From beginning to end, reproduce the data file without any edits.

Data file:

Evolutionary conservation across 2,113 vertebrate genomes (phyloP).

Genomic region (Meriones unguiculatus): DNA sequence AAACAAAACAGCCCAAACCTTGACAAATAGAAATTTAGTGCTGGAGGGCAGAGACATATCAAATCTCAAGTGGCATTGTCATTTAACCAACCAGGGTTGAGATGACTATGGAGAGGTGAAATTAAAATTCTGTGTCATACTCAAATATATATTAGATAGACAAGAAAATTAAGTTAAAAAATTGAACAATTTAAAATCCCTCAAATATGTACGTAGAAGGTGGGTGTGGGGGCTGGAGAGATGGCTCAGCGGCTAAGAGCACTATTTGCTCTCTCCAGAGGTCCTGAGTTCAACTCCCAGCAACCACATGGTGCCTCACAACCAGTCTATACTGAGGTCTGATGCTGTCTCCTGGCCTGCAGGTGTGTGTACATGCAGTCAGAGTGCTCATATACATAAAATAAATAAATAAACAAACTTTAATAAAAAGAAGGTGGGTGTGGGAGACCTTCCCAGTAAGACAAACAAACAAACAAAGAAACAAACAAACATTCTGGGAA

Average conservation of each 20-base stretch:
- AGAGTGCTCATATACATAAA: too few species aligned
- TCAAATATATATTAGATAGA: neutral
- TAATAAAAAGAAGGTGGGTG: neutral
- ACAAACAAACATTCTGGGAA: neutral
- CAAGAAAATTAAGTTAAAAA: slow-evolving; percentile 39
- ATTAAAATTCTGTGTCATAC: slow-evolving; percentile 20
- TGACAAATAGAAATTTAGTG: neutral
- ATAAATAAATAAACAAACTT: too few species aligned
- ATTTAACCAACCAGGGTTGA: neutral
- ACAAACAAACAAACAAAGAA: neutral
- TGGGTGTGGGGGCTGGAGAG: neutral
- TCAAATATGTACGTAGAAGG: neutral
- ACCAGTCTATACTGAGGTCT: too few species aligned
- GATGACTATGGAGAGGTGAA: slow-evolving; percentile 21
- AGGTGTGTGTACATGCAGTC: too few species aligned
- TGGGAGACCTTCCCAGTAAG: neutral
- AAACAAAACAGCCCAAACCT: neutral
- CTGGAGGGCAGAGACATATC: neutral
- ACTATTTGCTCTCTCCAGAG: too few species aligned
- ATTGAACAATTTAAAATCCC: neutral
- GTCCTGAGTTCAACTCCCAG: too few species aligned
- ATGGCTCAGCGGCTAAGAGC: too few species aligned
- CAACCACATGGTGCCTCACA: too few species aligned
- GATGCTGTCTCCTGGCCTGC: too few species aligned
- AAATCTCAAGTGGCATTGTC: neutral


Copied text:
Evolutionary conservation across 2,113 vertebrate genomes (phyloP).

Genomic region (Meriones unguiculatus): DNA sequence AAACAAAACAGCCCAAACCTTGACAAATAGAAATTTAGTGCTGGAGGGCAGAGACATATCAAATCTCAAGTGGCATTGTCATTTAACCAACCAGGGTTGAGATGACTATGGAGAGGTGAAATTAAAATTCTGTGTCATACTCAAATATATATTAGATAGACAAGAAAATTAAGTTAAAAAATTGAACAATTTAAAATCCCTCAAATATGTACGTAGAAGGTGGGTGTGGGGGCTGGAGAGATGGCTCAGCGGCTAAGAGCACTATTTGCTCTCTCCAGAGGTCCTGAGTTCAACTCCCAGCAACCACATGGTGCCTCACAACCAGTCTATACTGAGGTCTGATGCTGTCTCCTGGCCTGCAGGTGTGTGTACATGCAGTCAGAGTGCTCATATACATAAAATAAATAAATAAACAAACTTTAATAAAAAGAAGGTGGGTGTGGGAGACCTTCCCAGTAAGACAAACAAACAAACAAAGAAACAAACAAACATTCTGGGAA

Average conservation of each 20-base stretch:
- AGAGTGCTCATATACATAAA: too few species aligned
- TCAAATATATATTAGATAGA: neutral
- TAATAAAAAGAAGGTGGGTG: neutral
- ACAAACAAACATTCTGGGAA: neutral
- CAAGAAAATTAAGTTAAAAA: slow-evolving; percentile 39
- ATTAAAATTCTGTGTCATAC: slow-evolving; percentile 20
- TGACAAATAGAAATTTAGTG: neutral
- ATAAATAAATAAACAAACTT: too few species aligned
- ATTTAACCAACCAGGGTTGA: neutral
- ACAAACAAACAAACAAAGAA: neutral
- TGGGTGTGGGGGCTGGAGAG: neutral
- TCAAATATGTACGTAGAAGG: neutral
- ACCAGTCTATACTGAGGTCT: too few species aligned
- GATGACTATGGAGAGGTGAA: slow-evolving; percentile 21
- AGGTGTGTGTACATGCAGTC: too few species aligned
- TGGGAGACCTTCCCAGTAAG: neutral
- AAACAAAACAGCCCAAACCT: neutral
- CTGGAGGGCAGAGACATATC: neutral
- ACTATTTGCTCTCTCCAGAG: too few species aligned
- ATTGAACAATTTAAAATCCC: neutral
- GTCCTGAGTTCAACTCCCAG: too few species aligned
- ATGGCTCAGCGGCTAAGAGC: too few species aligned
- CAACCACATGGTGCCTCACA: too few species aligned
- GATGCTGTCTCCTGGCCTGC: too few species aligned
- AAATCTCAAGTGGCATTGTC: neutral